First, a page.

3. Just build the wheel 1X or radial. I'd go 1X since I'm a purist and there is a small amount of torque on the hub, but many would laugh at my rationale.

4. The Shimano hub is not rectified. I have a fairly rudimentary model of a Shimano Nexus hub (3n71) as a simple LR circuit. Link in a moment (it's on another computer).

Quote:
Originally Posted by astronomerroyal View Post
I recently built a bicycle trailer for touring etc. It has two 16" wheels. I was toying with the idea of using a hub generator for power. On my previous trailers I used an old-fashioned sidewall 12v generator. That was merely okay, but good enough to make me think about taking power generation more seriously.

Q1). So, does a hub generator exist for 16" wheels? Excluding the unaffordable Schmidts.

Q2). Would a regular hub gen. work safely and endure in a 16" wheel? I don't cycle very fast (i.e >20mph) with my trailer and that fact somewhat mitigates the typically higher r.p.m of a 16" relative to 26"/700c wheel.

Q3). I have wheel building equipment, so is there likely to be any terrible issue with building a 16" wheel around, say, a Shimano Nexus hub, given its large flange diameter? Awkward spoke lengths/angles? User rhm seems to have done this (and often gets ~15v using his/her 16" wheel!)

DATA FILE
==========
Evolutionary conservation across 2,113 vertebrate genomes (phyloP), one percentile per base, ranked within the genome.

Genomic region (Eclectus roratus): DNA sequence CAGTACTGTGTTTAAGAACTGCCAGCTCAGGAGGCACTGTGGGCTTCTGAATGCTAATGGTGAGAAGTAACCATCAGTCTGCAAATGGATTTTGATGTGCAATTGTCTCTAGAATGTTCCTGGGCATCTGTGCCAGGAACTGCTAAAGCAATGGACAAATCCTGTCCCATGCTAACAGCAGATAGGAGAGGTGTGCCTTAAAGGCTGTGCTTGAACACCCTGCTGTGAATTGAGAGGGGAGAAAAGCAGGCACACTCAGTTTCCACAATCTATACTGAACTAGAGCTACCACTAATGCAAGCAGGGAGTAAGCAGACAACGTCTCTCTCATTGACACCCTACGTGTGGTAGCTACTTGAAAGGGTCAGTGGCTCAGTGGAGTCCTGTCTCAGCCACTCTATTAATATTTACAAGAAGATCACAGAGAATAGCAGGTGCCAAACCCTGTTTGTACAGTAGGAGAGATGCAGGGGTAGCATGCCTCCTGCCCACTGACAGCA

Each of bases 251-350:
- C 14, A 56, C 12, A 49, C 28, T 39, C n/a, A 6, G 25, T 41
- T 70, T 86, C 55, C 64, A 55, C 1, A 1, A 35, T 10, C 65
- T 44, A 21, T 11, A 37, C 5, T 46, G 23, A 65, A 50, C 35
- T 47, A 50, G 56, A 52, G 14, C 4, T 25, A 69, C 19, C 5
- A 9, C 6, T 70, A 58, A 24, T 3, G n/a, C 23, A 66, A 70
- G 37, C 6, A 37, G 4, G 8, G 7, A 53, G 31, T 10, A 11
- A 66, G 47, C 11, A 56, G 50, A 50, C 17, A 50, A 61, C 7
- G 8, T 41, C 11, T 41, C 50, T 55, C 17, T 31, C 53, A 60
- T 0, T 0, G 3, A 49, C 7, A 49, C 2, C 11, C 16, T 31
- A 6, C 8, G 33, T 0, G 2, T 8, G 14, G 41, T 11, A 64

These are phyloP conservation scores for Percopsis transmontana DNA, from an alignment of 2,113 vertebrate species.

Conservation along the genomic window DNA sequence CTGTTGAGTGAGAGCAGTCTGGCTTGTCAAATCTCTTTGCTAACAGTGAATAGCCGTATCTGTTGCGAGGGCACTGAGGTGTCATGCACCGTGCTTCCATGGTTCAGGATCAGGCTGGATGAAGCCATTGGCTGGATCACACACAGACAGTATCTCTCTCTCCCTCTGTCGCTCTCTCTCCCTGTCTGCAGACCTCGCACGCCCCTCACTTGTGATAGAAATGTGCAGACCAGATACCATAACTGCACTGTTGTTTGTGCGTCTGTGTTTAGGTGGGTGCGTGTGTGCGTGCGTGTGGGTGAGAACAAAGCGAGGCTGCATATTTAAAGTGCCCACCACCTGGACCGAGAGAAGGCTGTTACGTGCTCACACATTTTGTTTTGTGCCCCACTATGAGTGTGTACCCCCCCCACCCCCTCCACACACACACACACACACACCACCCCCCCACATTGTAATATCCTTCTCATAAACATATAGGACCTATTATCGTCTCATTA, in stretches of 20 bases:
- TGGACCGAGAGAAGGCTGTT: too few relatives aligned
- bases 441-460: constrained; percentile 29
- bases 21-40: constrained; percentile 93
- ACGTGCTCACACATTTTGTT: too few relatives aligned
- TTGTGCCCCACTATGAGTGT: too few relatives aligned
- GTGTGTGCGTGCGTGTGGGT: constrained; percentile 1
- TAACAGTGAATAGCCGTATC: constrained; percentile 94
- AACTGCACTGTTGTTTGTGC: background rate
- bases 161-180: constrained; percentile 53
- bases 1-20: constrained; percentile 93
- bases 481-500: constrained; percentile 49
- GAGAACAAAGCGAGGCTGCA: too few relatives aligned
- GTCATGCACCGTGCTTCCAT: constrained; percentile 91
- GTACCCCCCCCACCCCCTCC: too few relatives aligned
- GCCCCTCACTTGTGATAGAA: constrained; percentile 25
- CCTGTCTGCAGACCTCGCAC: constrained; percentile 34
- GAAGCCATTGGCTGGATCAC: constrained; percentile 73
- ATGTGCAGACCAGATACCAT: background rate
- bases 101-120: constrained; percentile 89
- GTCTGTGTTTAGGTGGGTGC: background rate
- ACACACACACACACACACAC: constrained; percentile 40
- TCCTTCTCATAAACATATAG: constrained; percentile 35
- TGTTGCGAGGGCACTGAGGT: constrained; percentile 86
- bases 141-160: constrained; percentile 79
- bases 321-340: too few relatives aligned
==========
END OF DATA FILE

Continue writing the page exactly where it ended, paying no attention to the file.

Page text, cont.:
Shimano Hub Generator...

miniQ4). The meagre 1page tech docs on Shimano's Nexus generator site state that 'very high voltages are generated inside the generator.' Surely that's a gross exaggeration. Shimano's is nominally a 6v generator, and even without voltage regulation the V won't go sky-high, surely. I guess they're not rectified either.

I just found
http://osdir.com/ml/culture.bicycle..../msg00010.html

which seems to suggest the Shimano NX 30 (the same a rhm's) is essentially unusable in a 16" wheel. Contradictory opinions. But then we also have
http://phred.org/~alex/bikes/rocket.html
who used this hub on a recumbent without any apparent complaints...

Many thanks in advance, and apologies if this has been covered thoroughly elsewhere on this site.

Astronomer Royal.
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Old 11-05-08, 02:29 PM   #6
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Quote:
Originally Posted by Pedaleur View Post
4. The Shimano hub is not rectified. I have a fairly rudimentary model of a Shimano Nexus hub (3n71) as a simple LR circuit. Link in a moment (it's on another computer).
Here is a problem I posed to my math class:

http://www.mip.sdu.dk/~glewin/cyklin.../generator.pdf

In it, I provide a simple model of a generator hub/resistive load.

Note: the original model was blantantly stolen from here:

http://www.jim-easterbrook.me.uk/cyc...o_limiter.html

but the numbers are actual measurement from my Shimano 3N71 hub (with reasonable accuracy).

omega is the angular frequency of voltage. Note that there are 28 poles in the hub, so omega is:

omega=2pi * 28 * <wheel rotations per second>

The solution is left as an exercise for the student...